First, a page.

The fall in the pound is good news for Britons who are selling a holiday home in Europe: they can now pocket tens of thousands of pounds more from their villa, gite or seaside apartment than before the Brexit vote, thanks to sterling’s weakness.
More British-owned properties are coming on to the market in holiday home hot spots, particularly in France and Spain, estate agents say.
Currency dealers confirm the trend.
The number of transactions from euros to pounds has leapt by a fifth since this time last year, according to FairFX, a foreign exchange firm.
With buying and selling property abroad, timing is everything.
Get it right and you can win big. Getting it wrong, buying when the pound is weak and selling when it is strong, could leave your bank balance permanently damaged.
For example, if you spent £500,000 on a European holiday home in January 2002, when your pound bought €1.65, and sold again in March 2009, when a pound could be bought with just €1.09, you would bring back £746,000, ignoring property price movements.
That would allow you to chalk up a profit of almost 50 per cent, even if property prices failed to rise.
However, reverse that pattern by buying property abroad when the pound is weak and selling when it is strong and you could lose life-changing sums of money.
If you invested the same £500,000 in a holiday home in March 2009 at €1.09 and sold in November 2015, when sterling had recovered to €1.40, you would bring back just £383,000, a loss of £117,000 or almost a quarter. The difference between good timing and bad is £363,000.
Mark Bodega, of HiFX, a foreign exchange firm, said: “We have seen sterling range against the euro from a high of €1.76 to a low of €1.02 at the peak of the credit crisis.”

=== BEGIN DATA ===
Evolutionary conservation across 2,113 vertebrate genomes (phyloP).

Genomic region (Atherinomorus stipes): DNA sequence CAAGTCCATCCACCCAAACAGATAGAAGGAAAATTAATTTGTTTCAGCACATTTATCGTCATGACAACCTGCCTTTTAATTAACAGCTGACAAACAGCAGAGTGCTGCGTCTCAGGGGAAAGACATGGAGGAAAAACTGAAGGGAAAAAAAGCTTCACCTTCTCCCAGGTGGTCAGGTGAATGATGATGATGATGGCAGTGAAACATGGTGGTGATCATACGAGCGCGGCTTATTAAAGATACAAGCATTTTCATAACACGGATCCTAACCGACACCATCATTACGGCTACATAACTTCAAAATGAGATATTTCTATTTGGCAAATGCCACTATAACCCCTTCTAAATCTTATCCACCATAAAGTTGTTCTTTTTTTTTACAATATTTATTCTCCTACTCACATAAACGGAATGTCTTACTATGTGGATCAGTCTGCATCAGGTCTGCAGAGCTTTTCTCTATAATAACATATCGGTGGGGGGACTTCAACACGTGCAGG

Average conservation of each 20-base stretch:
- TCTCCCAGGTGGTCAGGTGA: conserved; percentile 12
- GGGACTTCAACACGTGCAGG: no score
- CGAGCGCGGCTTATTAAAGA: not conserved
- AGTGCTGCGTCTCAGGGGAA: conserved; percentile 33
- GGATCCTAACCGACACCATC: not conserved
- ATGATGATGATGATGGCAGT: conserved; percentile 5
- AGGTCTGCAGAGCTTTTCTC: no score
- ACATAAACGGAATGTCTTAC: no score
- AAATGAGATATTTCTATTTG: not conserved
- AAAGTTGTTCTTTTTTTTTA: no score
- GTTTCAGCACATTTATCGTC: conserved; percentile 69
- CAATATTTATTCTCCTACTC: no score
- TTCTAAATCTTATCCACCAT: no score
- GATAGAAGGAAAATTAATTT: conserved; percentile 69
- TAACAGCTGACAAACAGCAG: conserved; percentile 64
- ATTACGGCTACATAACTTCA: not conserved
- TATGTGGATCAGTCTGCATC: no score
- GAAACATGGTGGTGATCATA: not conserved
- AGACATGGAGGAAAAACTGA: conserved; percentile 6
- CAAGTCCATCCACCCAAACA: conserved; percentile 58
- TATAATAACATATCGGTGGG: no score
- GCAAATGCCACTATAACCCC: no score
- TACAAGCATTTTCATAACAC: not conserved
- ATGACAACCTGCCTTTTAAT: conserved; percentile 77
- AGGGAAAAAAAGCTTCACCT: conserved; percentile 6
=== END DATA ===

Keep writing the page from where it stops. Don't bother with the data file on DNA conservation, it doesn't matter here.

However, he said, although he expected sterling to tread water at its current level in the near future, the currency might climb as Brexit talks proceeded.
“Sterling has the negatives of Brexit priced into it, and the uncertainties as we start negotiations with the EU will keep it on the back foot,” Mr Bodega said.
“But we feel there will be some common ground reached in the coming months and this should help the pound reclaim territory above €1.20 by the end of the year.”
Jason Hollands, of Tilney, a financial planning firm, warned that the future trajectory of sterling was by no means certain.
“There are two very polarised views on sterling right now,” he said. “One is that it will recover. The other is that if Brexit is messy it could go lower still.
“What we do know is that currency markets are skittish and when they do move it can be sharp and surprising.”
A weak pound can be good for buyers as well as sellers
Today’s currency sweet spot may present opportunities for buyers, too, because there are already more sellers than property hunters, according to Rupert Fawcett, of Knight Frank, the estate agent. “In some places the market is already saturated with property because of the challenges it has faced since the crash,” he said. “Activity has been slow, and some properties have taken a long time to sell, leading to a glut.”